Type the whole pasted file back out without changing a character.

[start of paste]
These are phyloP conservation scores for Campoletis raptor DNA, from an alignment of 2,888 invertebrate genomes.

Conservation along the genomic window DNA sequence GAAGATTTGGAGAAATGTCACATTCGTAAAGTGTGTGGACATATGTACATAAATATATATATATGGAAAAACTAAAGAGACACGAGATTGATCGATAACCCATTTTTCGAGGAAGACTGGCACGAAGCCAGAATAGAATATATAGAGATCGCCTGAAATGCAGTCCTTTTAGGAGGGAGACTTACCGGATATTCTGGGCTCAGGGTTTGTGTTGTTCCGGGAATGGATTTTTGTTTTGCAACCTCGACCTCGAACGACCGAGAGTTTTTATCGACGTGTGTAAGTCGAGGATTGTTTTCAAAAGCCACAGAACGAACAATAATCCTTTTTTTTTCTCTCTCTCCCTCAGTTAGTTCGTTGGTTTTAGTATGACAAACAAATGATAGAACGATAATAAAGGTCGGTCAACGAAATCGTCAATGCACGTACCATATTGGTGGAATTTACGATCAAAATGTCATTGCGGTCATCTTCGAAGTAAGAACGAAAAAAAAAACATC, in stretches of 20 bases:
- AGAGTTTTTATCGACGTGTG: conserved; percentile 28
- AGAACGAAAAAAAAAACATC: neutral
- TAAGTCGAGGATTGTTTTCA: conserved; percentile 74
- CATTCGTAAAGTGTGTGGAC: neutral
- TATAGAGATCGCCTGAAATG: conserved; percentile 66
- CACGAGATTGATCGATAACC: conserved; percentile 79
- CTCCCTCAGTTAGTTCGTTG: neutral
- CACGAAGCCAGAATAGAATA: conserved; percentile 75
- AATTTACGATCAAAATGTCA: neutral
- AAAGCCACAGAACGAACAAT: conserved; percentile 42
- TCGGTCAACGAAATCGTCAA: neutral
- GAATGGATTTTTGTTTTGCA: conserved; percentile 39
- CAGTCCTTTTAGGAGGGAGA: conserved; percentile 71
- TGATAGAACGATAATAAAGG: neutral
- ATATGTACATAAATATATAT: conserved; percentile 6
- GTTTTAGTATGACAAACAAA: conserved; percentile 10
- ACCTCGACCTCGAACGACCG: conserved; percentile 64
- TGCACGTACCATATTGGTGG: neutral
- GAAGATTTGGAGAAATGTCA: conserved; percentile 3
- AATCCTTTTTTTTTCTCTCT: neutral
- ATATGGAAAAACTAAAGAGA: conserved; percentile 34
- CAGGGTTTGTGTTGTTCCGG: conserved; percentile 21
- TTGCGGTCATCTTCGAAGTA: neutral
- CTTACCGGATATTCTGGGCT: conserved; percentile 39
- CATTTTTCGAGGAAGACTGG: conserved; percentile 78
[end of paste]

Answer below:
These are phyloP conservation scores for Campoletis raptor DNA, from an alignment of 2,888 invertebrate genomes.

Conservation along the genomic window DNA sequence GAAGATTTGGAGAAATGTCACATTCGTAAAGTGTGTGGACATATGTACATAAATATATATATATGGAAAAACTAAAGAGACACGAGATTGATCGATAACCCATTTTTCGAGGAAGACTGGCACGAAGCCAGAATAGAATATATAGAGATCGCCTGAAATGCAGTCCTTTTAGGAGGGAGACTTACCGGATATTCTGGGCTCAGGGTTTGTGTTGTTCCGGGAATGGATTTTTGTTTTGCAACCTCGACCTCGAACGACCGAGAGTTTTTATCGACGTGTGTAAGTCGAGGATTGTTTTCAAAAGCCACAGAACGAACAATAATCCTTTTTTTTTCTCTCTCTCCCTCAGTTAGTTCGTTGGTTTTAGTATGACAAACAAATGATAGAACGATAATAAAGGTCGGTCAACGAAATCGTCAATGCACGTACCATATTGGTGGAATTTACGATCAAAATGTCATTGCGGTCATCTTCGAAGTAAGAACGAAAAAAAAAACATC, in stretches of 20 bases:
- AGAGTTTTTATCGACGTGTG: conserved; percentile 28
- AGAACGAAAAAAAAAACATC: neutral
- TAAGTCGAGGATTGTTTTCA: conserved; percentile 74
- CATTCGTAAAGTGTGTGGAC: neutral
- TATAGAGATCGCCTGAAATG: conserved; percentile 66
- CACGAGATTGATCGATAACC: conserved; percentile 79
- CTCCCTCAGTTAGTTCGTTG: neutral
- CACGAAGCCAGAATAGAATA: conserved; percentile 75
- AATTTACGATCAAAATGTCA: neutral
- AAAGCCACAGAACGAACAAT: conserved; percentile 42
- TCGGTCAACGAAATCGTCAA: neutral
- GAATGGATTTTTGTTTTGCA: conserved; percentile 39
- CAGTCCTTTTAGGAGGGAGA: conserved; percentile 71
- TGATAGAACGATAATAAAGG: neutral
- ATATGTACATAAATATATAT: conserved; percentile 6
- GTTTTAGTATGACAAACAAA: conserved; percentile 10
- ACCTCGACCTCGAACGACCG: conserved; percentile 64
- TGCACGTACCATATTGGTGG: neutral
- GAAGATTTGGAGAAATGTCA: conserved; percentile 3
- AATCCTTTTTTTTTCTCTCT: neutral
- ATATGGAAAAACTAAAGAGA: conserved; percentile 34
- CAGGGTTTGTGTTGTTCCGG: conserved; percentile 21
- TTGCGGTCATCTTCGAAGTA: neutral
- CTTACCGGATATTCTGGGCT: conserved; percentile 39
- CATTTTTCGAGGAAGACTGG: conserved; percentile 78